Gizmodo's Ashley Feinberg (almost certainly) figured out that James Comey's secret Twitter handle was @projectexile7, because America's top G-man failed at some of the most basic elements of operational security.
Comey's mistakes are simple and devastatingly compromising: he used the same handle in more than one place, he tweeted links that were all about James Comey, he told at least one friend which account was his and let that friend follow him, he named his account after a philosopher he wrote his senior thesis on, he publicly mentioned that he had a secret Twitter account and disclosed the number of followers it had — and his son also leaked some info.
As Joseph Cox explains, if you're going to maintain an anonymous alter-ego online, it's very important that your alter-ego never express interests or make references to things that your non-secret identity is interested in, and that you never tell anyone about it.
But this account obviously existed to let Comey blow off steam, so it inevitably would have some links to his real identity; what's more, Comey's identity recycling (the same handle on Instagram and Twitter) is such a common sin that it almost seems hardwired into us.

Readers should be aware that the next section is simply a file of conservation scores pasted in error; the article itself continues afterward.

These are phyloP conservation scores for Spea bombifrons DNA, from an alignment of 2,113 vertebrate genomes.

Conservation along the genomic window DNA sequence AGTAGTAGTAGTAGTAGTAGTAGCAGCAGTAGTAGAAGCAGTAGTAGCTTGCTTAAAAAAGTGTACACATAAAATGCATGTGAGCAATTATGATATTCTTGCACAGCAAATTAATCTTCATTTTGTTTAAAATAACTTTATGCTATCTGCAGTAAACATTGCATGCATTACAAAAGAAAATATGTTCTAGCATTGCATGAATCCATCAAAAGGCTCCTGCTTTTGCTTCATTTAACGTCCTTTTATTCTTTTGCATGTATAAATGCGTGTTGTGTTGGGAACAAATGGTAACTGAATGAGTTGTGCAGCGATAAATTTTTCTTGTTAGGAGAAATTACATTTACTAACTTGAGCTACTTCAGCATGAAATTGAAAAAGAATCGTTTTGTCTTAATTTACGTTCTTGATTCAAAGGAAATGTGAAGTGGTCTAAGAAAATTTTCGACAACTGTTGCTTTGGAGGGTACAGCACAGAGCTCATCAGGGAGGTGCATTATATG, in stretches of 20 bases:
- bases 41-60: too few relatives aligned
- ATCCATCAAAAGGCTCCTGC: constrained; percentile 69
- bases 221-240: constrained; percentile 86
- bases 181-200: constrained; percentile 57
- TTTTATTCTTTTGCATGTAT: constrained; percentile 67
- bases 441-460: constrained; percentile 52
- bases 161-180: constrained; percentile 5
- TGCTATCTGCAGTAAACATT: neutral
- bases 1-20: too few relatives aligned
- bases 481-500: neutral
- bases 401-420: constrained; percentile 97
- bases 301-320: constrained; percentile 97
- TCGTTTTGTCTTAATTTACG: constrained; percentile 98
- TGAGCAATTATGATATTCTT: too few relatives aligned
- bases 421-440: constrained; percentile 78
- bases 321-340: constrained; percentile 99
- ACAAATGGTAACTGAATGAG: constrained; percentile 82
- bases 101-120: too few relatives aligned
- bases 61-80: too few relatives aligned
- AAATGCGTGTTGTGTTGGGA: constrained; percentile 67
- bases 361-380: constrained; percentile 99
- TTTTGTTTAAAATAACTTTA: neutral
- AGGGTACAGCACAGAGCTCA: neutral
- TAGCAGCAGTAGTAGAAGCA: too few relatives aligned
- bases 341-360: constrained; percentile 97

If America's top G-Man can't get this stuff right, it tells you that it's pretty danged hard.
There is only one person currently following the account: Benjamin Wittes of Lawfare. Wittes is no Twitter neophyte. He is an active user with more than 25,000 followers, and he only follows 1,178 accounts—meaning he is not a subscriber to the "followback" philosophy. If he is following a random egg—and is the only account following it—there is probably a reason.
That reason could be the fact that, as Wittes wrote here, he is a personal friend of James Comey. (We've reached out to Wittes for comment but have yet to hear back.)
Project Exile happens to be a federal program that James Comey helped develop when he was a U.S. attorney living in Richmond. And then, of course, there are the follows.
ProjectExile7 follows 27 other accounts, the majority of which are either reporters, news outlets, or official government and law enforcement accounts. The New York Times' Adam Goldman and David Sanger and the Washington Post's Ellen Nakashima and David Ignatius, all of whom have been aggressively covering the FBI investigation into Trump's contacts with Russian agents, made the list, as did Wittes and former Bush Administration colleague Jack Goldsmith. Donald Trump is on there, too, but @projectexile7 seems to have begun following him relatively recently (its first follow was @nytimes).
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